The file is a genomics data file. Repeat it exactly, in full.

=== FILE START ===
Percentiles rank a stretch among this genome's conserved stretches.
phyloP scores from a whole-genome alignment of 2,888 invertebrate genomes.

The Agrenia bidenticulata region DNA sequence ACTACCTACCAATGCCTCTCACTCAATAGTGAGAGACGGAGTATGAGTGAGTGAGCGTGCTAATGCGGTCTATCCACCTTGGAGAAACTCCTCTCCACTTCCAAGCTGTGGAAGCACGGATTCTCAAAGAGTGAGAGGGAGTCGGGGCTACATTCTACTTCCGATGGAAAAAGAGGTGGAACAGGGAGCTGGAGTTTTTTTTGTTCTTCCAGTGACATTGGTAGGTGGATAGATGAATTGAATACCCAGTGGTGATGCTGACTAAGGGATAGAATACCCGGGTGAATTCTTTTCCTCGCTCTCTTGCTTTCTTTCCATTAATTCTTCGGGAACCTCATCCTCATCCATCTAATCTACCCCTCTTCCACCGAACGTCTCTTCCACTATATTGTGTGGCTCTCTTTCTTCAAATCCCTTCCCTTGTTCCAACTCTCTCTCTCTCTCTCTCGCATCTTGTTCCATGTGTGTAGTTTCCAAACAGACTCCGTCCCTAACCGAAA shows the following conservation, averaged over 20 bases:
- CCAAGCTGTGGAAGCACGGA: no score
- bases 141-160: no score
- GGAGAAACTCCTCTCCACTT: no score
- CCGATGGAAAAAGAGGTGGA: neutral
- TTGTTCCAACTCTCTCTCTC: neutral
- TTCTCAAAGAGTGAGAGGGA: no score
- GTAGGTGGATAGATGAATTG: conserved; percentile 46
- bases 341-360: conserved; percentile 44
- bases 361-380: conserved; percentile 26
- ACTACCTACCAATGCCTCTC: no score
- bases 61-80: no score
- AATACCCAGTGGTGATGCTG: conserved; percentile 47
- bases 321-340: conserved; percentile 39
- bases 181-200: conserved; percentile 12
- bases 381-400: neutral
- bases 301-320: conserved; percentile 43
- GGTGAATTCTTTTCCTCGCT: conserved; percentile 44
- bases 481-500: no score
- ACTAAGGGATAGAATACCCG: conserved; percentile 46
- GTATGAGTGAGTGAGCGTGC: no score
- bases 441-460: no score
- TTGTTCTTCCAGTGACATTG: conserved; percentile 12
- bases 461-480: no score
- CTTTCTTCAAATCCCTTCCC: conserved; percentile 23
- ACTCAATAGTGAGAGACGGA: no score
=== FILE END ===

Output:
Percentiles rank a stretch among this genome's conserved stretches.
phyloP scores from a whole-genome alignment of 2,888 invertebrate genomes.

The Agrenia bidenticulata region DNA sequence ACTACCTACCAATGCCTCTCACTCAATAGTGAGAGACGGAGTATGAGTGAGTGAGCGTGCTAATGCGGTCTATCCACCTTGGAGAAACTCCTCTCCACTTCCAAGCTGTGGAAGCACGGATTCTCAAAGAGTGAGAGGGAGTCGGGGCTACATTCTACTTCCGATGGAAAAAGAGGTGGAACAGGGAGCTGGAGTTTTTTTTGTTCTTCCAGTGACATTGGTAGGTGGATAGATGAATTGAATACCCAGTGGTGATGCTGACTAAGGGATAGAATACCCGGGTGAATTCTTTTCCTCGCTCTCTTGCTTTCTTTCCATTAATTCTTCGGGAACCTCATCCTCATCCATCTAATCTACCCCTCTTCCACCGAACGTCTCTTCCACTATATTGTGTGGCTCTCTTTCTTCAAATCCCTTCCCTTGTTCCAACTCTCTCTCTCTCTCTCTCGCATCTTGTTCCATGTGTGTAGTTTCCAAACAGACTCCGTCCCTAACCGAAA shows the following conservation, averaged over 20 bases:
- CCAAGCTGTGGAAGCACGGA: no score
- bases 141-160: no score
- GGAGAAACTCCTCTCCACTT: no score
- CCGATGGAAAAAGAGGTGGA: neutral
- TTGTTCCAACTCTCTCTCTC: neutral
- TTCTCAAAGAGTGAGAGGGA: no score
- GTAGGTGGATAGATGAATTG: conserved; percentile 46
- bases 341-360: conserved; percentile 44
- bases 361-380: conserved; percentile 26
- ACTACCTACCAATGCCTCTC: no score
- bases 61-80: no score
- AATACCCAGTGGTGATGCTG: conserved; percentile 47
- bases 321-340: conserved; percentile 39
- bases 181-200: conserved; percentile 12
- bases 381-400: neutral
- bases 301-320: conserved; percentile 43
- GGTGAATTCTTTTCCTCGCT: conserved; percentile 44
- bases 481-500: no score
- ACTAAGGGATAGAATACCCG: conserved; percentile 46
- GTATGAGTGAGTGAGCGTGC: no score
- bases 441-460: no score
- TTGTTCTTCCAGTGACATTG: conserved; percentile 12
- bases 461-480: no score
- CTTTCTTCAAATCCCTTCCC: conserved; percentile 23
- ACTCAATAGTGAGAGACGGA: no score